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Environmental Data Analysis with MatLab PowerPoint Presentation
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Environmental Data Analysis with MatLab

Environmental Data Analysis with MatLab

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Environmental Data Analysis with MatLab

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  1. Environmental Data Analysis with MatLab Lecture 9: • Fourier Series

  2. SYLLABUS Lecture 01 Using MatLabLecture 02 Looking At DataLecture 03Probability and Measurement ErrorLecture 04 Multivariate DistributionsLecture 05Linear ModelsLecture 06 The Principle of Least SquaresLecture 07 Prior InformationLecture 08 Solving Generalized Least Squares ProblemsLecture 09 Fourier SeriesLecture 10 Complex Fourier SeriesLecture 11 Lessons Learned from the Fourier Transform Lecture 12 Power SpectraLecture 13 Filter Theory Lecture 14 Applications of Filters Lecture 15 Factor Analysis Lecture 16 Orthogonal functions Lecture 17 Covariance and AutocorrelationLecture 18 Cross-correlationLecture 19 Smoothing, Correlation and SpectraLecture 20 Coherence; Tapering and Spectral Analysis Lecture 21 InterpolationLecture 22 Hypothesis testing Lecture 23 Hypothesis Testing continued; F-TestsLecture 24 Confidence Limits of Spectra, Bootstraps

  3. temporal periodicitiesand their periods astronomical rotation daily revolution yearly other natural ocean waves a few seconds anthropogenic electric power 60 Hz

  4. spatial periodicitiesand their wavelengths natural sand dunes hundreds of meters • tree rings • a few millimeters anthropogenic furrows plowed in a field few tens of cm

  5. Air temperature Black Rock Forest 365 days 1 year

  6. Air temperature Black Rock Forest 1 day time, days

  7. Stream FlowNeuse River 365 days 1 year discharge, cfs time, days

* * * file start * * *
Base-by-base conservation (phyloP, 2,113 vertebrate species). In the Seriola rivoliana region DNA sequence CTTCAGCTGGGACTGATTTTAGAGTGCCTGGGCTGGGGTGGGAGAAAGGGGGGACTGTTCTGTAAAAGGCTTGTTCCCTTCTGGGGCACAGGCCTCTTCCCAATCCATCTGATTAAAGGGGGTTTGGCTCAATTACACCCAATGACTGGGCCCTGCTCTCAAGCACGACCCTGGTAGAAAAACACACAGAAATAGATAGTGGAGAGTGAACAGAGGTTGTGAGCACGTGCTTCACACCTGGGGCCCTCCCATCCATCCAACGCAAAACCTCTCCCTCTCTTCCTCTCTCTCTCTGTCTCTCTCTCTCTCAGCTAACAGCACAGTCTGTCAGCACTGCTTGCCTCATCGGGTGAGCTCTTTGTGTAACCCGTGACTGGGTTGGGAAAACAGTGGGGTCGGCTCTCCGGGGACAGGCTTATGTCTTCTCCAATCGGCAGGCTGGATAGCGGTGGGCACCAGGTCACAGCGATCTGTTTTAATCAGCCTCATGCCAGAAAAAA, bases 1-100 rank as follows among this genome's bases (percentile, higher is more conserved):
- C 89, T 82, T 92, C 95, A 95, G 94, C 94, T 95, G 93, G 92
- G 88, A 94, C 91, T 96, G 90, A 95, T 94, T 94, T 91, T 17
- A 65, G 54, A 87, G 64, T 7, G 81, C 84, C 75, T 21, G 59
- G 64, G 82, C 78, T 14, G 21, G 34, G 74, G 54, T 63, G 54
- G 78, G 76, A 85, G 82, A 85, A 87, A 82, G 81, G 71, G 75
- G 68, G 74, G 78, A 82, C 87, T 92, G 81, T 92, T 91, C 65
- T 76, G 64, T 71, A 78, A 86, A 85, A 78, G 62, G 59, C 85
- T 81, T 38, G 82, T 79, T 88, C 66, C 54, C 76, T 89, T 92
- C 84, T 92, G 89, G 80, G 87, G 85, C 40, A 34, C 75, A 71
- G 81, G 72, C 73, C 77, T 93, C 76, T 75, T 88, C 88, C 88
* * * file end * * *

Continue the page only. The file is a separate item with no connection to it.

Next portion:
8. lingo temporal f(t) = C cos{ 2π t / T } spatial f(x) = C cos{ 2π x / λ } amplitude, C amplitude, C period, T wavelength, λ frequency, f=1/T "cycles per (year,day,s)" - angular frequency, ω=2 π/T "radians per ..." wavenumber, k=2 π/ λ • f(t) = C cos(ωt) f(x) = C cos(kx)

  9. sinusoidal oscillation f(t) = C cos{ 2π (t-t0) / T } amplitude, C d(t) period, T time, t delay, t0

  10. pairing sines and cosinesto avoid using time delays

  11. Fourier Serieslinear model containing nothing butsines and cosines

  12. A’s and B’s aremodel parameters ω’s are auxiliary variables

  13. Data series: spacing Dt, length T Mean of series in cos(0*t) termLowest frequency is 1 cycle/TFreq. spacing Dw: 1,2,3,... cycles/T Highest frequency is (1 cycle)/2Dt(cosine part only – a zigzag) Nyquist frequency

  14. frequency 0 = mean offset 32 numbers in physical space  32 numbers in spectral space cos and sin of (2pt/32 x 1,2,3,...15) (1,2,3...15 cycles/record-length) cos(2pt/32 *16) cos(0t) cos(Δωt) sin(Δωt) cos(2Δω t) sin(2Δω t)

  15. problem of aliasingfrequencies higher than Nyquist(that is, periods shorter than 2Dt)masquerade as low frequenciesexamplesolution:use averages over Dt, not instantaneous samples spaced Dt apart.

  16. d1 (t) = cos(w1t), with w1=2Dw d1(t) time, t d2(t) = cos{w2t}, with w2=(2+N)Dw, d2(t) time, t

  17. cos(ω t) has same shape as cos(-ω t) • and • sin(ω t) has same shape as sin(-ω t) • so really only the • 0 toωny • part of the ω-axis is unique symmetry of sines and cosines

  18. cos(ω t) = cos(ω t +2p) = cos(ω t -2p) = ... sin(ω t) = sin(ω t +2p) = sin(ω t -2p) = ... equivalent points on the ω-axis • so really only the • 0 toωny • part of the ω-axis is unique w -wny 0 wny 2wny 3wny

  19. power spectral density it is big at a frequency ω when when sine or cosine at that frequency has a large coefficient

  20. alternatively, plot amplitude spectral density